accompany early adoption of a new practice. Senior scholars are also well
positioned to create recognition systems that reward all scholars who make
valuable contributions via new models.

Many new model works employ peer review or other traditional editorial
control mechanisms that appear to satisfy their contributors and readers.
This contradicts a common misconception that network-based
communication modes are inherently incompatible with established peer-
review practices. In fact, most new model works are employing entirely
familiar mechanisms for quality control.
How can new kinds of scholarly works be more
effectively recognized and supported?

Scholars and researchers can undertake a variety of actions to advance the
use of new models. Reviewing departmental, college, and institutional
tenure practices and discussing strategies for evaluating and recognizing
contributions made to new kinds of scholarly resources is an important step
toward communicating broad acceptance of high-quality work, regardless
of the format in which it is disseminated. A careful examination of metrics
used to infer the quality of research publications should be undertaken
to consider alternative indicators that reflect the networked communication
environment and the need to recognize high-quality new forms of
publication. Journal citation metrics presuppose a restricted focus on
journal publishing and, even within that milieu, publications with long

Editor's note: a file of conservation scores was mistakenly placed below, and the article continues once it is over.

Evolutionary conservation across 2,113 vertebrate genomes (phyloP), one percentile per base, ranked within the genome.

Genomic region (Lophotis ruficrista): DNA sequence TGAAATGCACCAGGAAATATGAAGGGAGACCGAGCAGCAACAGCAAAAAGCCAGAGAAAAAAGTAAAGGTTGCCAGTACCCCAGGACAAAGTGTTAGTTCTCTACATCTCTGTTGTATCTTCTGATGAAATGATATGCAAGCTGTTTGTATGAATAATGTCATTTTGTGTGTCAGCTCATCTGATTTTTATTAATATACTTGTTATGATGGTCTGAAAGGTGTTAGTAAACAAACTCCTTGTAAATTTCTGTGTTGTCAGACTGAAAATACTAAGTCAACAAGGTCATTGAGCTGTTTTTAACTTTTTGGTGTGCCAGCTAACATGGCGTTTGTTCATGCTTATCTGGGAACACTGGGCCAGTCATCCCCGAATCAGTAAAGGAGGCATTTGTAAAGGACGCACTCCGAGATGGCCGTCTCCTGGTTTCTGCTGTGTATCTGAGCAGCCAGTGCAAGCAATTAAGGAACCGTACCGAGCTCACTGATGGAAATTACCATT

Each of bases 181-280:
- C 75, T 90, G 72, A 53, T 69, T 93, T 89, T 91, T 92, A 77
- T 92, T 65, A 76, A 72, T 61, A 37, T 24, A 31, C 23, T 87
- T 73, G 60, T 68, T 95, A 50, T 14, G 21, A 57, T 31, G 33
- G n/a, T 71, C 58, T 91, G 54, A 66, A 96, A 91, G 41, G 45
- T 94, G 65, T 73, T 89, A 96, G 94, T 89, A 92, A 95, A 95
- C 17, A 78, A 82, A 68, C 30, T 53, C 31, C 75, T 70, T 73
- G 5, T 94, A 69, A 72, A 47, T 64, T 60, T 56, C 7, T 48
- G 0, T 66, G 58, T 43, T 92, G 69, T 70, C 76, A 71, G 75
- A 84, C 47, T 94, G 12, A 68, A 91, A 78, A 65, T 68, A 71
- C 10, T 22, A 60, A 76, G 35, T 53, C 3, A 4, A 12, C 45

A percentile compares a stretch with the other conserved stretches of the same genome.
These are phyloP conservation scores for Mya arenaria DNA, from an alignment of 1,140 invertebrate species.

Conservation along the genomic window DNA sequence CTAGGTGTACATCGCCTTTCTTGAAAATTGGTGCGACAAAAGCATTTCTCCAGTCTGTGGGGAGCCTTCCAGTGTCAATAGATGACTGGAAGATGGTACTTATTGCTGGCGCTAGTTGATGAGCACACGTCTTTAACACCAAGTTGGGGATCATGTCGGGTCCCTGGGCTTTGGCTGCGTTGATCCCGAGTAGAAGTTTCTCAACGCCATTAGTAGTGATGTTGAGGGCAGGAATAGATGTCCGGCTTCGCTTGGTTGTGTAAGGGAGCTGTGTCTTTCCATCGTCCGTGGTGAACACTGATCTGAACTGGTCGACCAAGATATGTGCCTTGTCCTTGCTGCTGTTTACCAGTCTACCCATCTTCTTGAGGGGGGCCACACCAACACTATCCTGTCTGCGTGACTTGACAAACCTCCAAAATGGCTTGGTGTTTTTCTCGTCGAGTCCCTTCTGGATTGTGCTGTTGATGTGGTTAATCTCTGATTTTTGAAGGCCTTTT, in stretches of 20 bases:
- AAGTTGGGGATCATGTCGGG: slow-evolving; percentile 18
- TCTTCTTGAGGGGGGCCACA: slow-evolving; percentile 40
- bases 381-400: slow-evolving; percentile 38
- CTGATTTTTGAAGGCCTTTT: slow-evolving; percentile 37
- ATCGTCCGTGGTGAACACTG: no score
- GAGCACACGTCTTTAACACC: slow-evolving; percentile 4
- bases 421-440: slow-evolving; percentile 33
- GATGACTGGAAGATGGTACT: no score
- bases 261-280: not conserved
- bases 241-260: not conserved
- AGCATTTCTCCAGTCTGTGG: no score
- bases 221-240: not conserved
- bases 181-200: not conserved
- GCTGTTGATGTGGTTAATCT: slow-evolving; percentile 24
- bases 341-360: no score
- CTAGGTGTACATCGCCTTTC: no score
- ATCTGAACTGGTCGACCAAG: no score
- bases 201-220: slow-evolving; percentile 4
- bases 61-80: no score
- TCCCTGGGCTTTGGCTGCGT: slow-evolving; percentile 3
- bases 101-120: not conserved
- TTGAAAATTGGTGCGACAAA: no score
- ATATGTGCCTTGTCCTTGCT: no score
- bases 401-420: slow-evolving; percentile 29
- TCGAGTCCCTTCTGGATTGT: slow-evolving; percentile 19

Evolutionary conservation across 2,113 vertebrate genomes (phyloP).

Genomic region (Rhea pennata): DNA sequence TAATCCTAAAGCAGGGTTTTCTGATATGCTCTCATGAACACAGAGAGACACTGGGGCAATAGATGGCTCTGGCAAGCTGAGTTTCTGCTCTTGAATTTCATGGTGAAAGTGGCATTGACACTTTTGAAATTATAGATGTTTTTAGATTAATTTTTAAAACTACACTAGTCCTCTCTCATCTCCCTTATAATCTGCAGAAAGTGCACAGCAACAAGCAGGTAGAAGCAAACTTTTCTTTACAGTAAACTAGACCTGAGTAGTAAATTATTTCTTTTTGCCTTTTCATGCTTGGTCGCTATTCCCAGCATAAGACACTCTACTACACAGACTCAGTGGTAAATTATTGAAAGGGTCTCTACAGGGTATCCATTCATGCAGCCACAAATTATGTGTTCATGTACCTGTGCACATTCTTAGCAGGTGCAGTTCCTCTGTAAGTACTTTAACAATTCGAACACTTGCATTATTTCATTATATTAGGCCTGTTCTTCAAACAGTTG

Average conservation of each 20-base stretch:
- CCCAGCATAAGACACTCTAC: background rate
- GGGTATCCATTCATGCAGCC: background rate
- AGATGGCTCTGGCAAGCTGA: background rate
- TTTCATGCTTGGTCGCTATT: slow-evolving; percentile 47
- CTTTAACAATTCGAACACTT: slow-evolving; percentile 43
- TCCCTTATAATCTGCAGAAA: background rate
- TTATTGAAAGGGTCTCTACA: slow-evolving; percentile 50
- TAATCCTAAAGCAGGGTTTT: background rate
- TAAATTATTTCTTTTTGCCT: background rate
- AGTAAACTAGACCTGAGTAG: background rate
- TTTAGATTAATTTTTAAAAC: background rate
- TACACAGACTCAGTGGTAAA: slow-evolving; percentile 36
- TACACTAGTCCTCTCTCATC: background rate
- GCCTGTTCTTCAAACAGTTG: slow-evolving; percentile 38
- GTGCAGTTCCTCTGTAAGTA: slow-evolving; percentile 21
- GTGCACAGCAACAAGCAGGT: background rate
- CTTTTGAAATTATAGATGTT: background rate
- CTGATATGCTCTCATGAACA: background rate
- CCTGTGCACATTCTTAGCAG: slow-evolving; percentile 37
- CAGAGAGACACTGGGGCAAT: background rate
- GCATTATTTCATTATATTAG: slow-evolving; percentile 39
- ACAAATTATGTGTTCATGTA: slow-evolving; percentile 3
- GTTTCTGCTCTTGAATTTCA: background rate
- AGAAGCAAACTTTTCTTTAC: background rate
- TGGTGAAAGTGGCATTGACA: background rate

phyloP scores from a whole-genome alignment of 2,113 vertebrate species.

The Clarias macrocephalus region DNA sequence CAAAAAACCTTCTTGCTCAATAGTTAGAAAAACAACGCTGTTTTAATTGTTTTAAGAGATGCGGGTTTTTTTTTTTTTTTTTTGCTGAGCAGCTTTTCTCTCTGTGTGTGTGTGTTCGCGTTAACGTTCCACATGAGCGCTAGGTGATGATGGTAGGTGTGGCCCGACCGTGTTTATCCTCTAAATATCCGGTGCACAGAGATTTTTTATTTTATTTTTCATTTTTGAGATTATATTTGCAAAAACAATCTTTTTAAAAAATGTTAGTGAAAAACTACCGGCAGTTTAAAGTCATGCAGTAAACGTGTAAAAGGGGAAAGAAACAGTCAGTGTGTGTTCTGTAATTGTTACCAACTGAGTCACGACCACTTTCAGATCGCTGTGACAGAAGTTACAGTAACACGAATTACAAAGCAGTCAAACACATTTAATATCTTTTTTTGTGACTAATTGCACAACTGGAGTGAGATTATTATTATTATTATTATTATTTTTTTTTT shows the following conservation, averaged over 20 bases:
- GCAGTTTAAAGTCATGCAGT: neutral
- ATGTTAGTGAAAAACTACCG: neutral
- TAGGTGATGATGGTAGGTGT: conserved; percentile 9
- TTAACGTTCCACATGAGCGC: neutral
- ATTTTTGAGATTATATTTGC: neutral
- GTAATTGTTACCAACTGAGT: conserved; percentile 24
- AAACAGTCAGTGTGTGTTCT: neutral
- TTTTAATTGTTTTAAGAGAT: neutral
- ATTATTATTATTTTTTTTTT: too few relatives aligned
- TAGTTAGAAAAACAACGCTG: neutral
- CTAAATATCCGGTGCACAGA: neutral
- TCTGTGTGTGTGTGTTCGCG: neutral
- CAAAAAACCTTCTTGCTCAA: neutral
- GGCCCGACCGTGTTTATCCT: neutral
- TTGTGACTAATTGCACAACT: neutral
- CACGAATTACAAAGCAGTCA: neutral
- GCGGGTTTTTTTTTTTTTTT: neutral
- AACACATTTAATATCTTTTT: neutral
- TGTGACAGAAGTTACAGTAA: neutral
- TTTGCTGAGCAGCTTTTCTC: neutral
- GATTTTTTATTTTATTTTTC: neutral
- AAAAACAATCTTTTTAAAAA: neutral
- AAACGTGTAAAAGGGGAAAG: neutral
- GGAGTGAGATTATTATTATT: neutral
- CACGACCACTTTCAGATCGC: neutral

track records. Newly available measures, like usage counts, can shed more
light on the value of established publications as well as provide
opportunities for new venues to demonstrate their mettle early in
their lifespan.

Campus leaders with responsibility for making promotion and tenure
decisions should similarly consider their own criteria and practices for
identifying excellence in scholarly contributions and communicate to
faculty the broad range of dissemination forms that could fall within
renewed criteria.

Scholars and researchers can also work with their discipline-based
organizations, including scholarly societies, to develop mechanisms
RLI 263 22
Strategies for Supporting New Genres of Scholarship
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C O N T I N U E D
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APRIL 2009 RESEARCH LIBRARY ISSUES: A BIMONTHLY REPORT FROM ARL, CNI, AND SPARC
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